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Should This Be a Meeting or an Email?


Emails and meetings are the two most common ways to communicate a point or receive feedback, and they're each valuable for different reasons. Knowing the best communication method for the situation can save your business time and money.

Times When It's Worth Having a Meeting

If you're deciding when to have a meeting, you should consider aspects like the agenda, the purpose it fills, and the type of feedback the information requires. Here are some questions to ask yourself:

  • What is the meeting's purpose: It's best to hold meetings for collaborating on important decisions or building employee camaraderie.
  • Is this a recurring meeting: A recurring meeting can be a useful way to gauge the staff's opinions and build relationships. Consider sending feedback forms to ensure the recurring meeting continues serving its purpose.
  • How many people will contribute: Meetings are great when multiple members of a team need to discuss information and they each have something important to contribute.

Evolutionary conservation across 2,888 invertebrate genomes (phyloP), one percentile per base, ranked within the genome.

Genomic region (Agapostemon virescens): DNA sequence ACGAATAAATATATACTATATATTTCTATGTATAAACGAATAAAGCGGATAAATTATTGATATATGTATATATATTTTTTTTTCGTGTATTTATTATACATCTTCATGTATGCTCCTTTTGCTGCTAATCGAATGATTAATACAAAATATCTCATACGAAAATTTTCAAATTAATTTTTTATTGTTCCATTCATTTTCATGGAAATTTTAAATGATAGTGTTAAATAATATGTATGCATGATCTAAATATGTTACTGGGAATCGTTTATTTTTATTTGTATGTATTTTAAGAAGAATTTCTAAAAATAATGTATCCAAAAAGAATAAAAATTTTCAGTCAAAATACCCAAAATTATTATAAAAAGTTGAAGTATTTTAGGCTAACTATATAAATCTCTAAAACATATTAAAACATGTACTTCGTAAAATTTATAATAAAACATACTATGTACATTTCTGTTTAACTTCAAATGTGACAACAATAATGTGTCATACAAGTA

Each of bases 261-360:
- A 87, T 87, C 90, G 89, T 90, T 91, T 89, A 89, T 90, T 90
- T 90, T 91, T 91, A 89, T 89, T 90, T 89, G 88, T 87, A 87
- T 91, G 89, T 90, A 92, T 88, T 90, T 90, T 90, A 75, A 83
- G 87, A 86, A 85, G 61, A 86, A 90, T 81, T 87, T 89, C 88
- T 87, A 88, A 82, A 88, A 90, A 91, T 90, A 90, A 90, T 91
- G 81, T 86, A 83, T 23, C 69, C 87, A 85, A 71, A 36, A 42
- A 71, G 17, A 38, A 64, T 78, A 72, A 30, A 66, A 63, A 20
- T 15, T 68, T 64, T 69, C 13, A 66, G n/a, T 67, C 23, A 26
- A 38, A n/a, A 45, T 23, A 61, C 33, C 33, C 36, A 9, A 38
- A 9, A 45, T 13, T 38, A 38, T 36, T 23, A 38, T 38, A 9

• Is the issue complex: A meeting with a superior or other key decision-makers can be useful when handling complex issues.

Times When an Email Will Do the Trick

If you're wondering when to send an email, there are a few things to consider:

  • Whether the issue is simple: An email can resolve simple issues.
  • How many decision-makers are involved: Emails are preferable when there are people involved who are not involved in the decision-making process.
  • How many people need the information: Emails are great for passing along a few pieces of information to a large group of people, especially if the majority of those individuals are receivers who won't be contributing information in return.
  • Why are you connecting: A quick check-in or status update can always be an email.

General Rules

Emails and meetings can each be valuable. Here are a few general rules for meetings and emails:

  • Meetings should be brief in time and small in attendance, whereas emails can communicate a lot of information to a large group.
  • If you feel that you or others have little to contribute to a meeting, say something. Maybe an email would be better.
  • Always email baseline information ahead of a meeting so the group can get right to the important stuff.

A Great Venue Can Make All the Difference

Purposeful meetings can bring your staff together, especially when they take place at an exciting venue. Spooky Nook has 700,000 square feet of flexible meeting space, plus a direct connection with our world-class fitness center. We invite you to schedule a corporate event for a day full of engaging meetings and unique team-building activities.

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